Unfortunately, the SBA loan underwriting process is not for the faint of heart. Here are the steps you’ll need to take if you decide to apply for an SBA hotel loan:
The path to approval for any SBA hotel loan starts first with knowing what you need, particularly as it relates to a few key questions:
What is the property value? Calculate 90% of this figure to determine the maximum loan amount that the SBA is likely to approve.
How much funding can you afford? Consider both the amount of cash you have to contribute up front and the size loan payments you’re comfortable maintaining from month to month to determine whether you can afford a loan equivalent to the property you’re considering.
Which SBA loan program is right for you needs? Based on the amount of funding you need and the purpose of your SBA hotel loan, does a 7(a) loan or a 504 loan make the most sense for you? Keep in mind that the loan program you choose will to some extent dictate which intermediary lenders you can work with, so you’ll need to make this selection before moving further into the process.
Once you’ve answered these critical questions, you can use the SBA’s lender match tool or work within an online lender marketplace to identify an appropriate SBA intermediary lender for your funding application.
In addition to the basic requirements being a registered business of fewer than five hundred employees operating in the United States, you should expect that underwriters will consider these five factors as they determine whether to approve your SBA hotel loan application:
Property Appraisal: Even if you’re seeking a loan for a hotel acquisition based upon a listed purchase price, most intermediary lenders will require an independent property appraisal to confirm the value of the property. Should the lender’s appraisal be valued significantly below the asking price, you might need to either negotiate with the seller or put in additional personal capital to make up the difference.
Personal Credit History: Particularly with a hotel acquisition or new construction, where you don’t have an existing business with credit and revenue history to share, your personal credit history as the borrower will weigh heavily into the SBA’s decision. Although it’s possible to be approved with a lower score, most successful SBA loan applicants carry a FICO personal credit score of at least 650, generally closer to 680.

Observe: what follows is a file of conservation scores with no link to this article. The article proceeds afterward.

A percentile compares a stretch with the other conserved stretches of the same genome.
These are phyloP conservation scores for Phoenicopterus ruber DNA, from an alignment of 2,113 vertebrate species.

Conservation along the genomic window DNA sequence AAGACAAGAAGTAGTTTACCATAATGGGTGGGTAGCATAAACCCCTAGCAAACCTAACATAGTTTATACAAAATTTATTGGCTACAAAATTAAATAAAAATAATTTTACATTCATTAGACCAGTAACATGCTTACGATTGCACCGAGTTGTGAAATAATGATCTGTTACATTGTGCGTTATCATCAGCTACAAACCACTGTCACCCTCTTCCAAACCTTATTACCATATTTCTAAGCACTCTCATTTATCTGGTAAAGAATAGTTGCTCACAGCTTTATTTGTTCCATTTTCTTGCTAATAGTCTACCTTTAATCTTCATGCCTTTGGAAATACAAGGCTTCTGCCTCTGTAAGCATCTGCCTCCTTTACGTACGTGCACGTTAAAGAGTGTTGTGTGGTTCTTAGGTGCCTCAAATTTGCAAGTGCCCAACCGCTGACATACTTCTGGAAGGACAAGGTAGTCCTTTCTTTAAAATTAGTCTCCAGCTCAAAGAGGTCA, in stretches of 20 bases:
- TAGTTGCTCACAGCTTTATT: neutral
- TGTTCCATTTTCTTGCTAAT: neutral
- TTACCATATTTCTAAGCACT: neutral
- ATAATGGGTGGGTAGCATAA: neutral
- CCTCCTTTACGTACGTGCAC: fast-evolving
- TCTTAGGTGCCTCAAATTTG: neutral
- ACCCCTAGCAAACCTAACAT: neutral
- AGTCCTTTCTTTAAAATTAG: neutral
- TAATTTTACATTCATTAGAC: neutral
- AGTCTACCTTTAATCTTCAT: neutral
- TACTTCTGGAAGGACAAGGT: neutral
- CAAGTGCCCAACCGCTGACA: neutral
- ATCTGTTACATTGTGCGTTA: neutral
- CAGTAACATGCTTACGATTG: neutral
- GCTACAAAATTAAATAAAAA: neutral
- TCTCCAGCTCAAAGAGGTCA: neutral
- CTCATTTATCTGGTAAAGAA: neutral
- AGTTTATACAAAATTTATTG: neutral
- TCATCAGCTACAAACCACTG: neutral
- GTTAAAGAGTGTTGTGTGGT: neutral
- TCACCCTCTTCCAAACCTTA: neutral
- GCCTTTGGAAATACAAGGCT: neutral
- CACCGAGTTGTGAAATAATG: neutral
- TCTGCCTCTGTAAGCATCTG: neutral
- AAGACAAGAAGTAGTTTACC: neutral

Cash Injection: To be approved for hotel financing through the SBA, you’ll first need to show readiness to contribute between 10% to 30% of the total loan principal as cash up front.
Availability of Collateral: SBA hotel loans don’t necessarily require that the borrower put up outside collateral. All the same, showing that you have access to collateral could still make the difference in your approval for financing—especially if your personal credit history is less than stellar.
Business Plan: Lenders also know that even the most financially prudent business deals can go south if the business owner doesn’t have a thoughtful plan and the expertise to carry it out. That’s why, even though a strong business plan in itself won’t guarantee you access to an SBA hotel loan, it’s critical that you have this document in place to show your lender that you can be trusted with their investment.
Even if you’re feeling optimistic about your chances of approval for an SBA hotel loan, you should prepare yourself for an arduous and time consuming application process.
Here’s a brief starting list of the documents you can expect to provide for both the Small Business Administration and the individual intermediary lender who will be funding your loan:
Although these documents can serve as a starting point to help you prepare your application, this is by no means an exhaustive list. Any SBA loan application tends to come with a relatively long process compared to other business loans, and that’s especially true for loan agreements involving major commercial real estate.
For best results, communicate directly with your intermediary lender long before you intend to submit an application to learn of any unique requirements they may hold.
You’ve poured over the lender’s application requirements, double checked every piece of paperwork, and checked every box on the list. Congratulations, you are ready to submit your SBA loan application!
Now, all there’s left to do is wait. And wait. And possibly jump through some additional hurdles and red tape. Even with everything perfectly completed, it’s not uncommon for the SBA to circle back with an applicant once or even several times to request additional paperwork or information. Plan to be available throughout the approval process for any questions that may arise—and if an issue does come up, address it calmly and helpfully.
You’ve done your part, and now it’s simply a matter of waiting on that key decision regarding the future of your hotel business.
Apply for an SBA Loan